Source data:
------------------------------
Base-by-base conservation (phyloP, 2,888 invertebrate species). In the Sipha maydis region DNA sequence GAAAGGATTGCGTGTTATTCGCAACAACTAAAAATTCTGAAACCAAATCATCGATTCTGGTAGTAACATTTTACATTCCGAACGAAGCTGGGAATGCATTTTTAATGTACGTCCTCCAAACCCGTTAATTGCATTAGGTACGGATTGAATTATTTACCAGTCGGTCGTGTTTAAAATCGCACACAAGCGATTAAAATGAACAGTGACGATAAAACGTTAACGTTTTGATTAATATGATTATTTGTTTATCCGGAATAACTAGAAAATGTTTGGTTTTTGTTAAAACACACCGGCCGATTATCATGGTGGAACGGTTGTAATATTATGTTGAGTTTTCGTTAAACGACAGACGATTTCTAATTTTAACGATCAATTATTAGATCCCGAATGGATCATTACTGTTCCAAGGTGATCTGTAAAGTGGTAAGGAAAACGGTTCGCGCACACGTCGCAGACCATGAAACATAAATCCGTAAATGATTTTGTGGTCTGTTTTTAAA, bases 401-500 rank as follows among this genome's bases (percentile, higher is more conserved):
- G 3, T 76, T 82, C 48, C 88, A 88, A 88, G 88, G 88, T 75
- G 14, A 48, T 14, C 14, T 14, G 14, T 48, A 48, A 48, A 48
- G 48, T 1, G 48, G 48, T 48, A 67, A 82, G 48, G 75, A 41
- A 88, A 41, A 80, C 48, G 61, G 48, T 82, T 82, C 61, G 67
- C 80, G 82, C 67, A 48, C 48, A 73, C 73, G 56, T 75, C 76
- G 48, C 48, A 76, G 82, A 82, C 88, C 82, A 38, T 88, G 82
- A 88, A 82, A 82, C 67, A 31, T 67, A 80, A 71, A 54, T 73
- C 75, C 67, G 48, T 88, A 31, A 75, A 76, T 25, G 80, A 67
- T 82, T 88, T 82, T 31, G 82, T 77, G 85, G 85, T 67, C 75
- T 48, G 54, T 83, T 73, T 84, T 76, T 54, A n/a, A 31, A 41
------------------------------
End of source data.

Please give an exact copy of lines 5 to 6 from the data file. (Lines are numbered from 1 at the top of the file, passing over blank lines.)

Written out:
- A 88, A 41, A 80, C 48, G 61, G 48, T 82, T 82, C 61, G 67
- C 80, G 82, C 67, A 48, C 48, A 73, C 73, G 56, T 75, C 76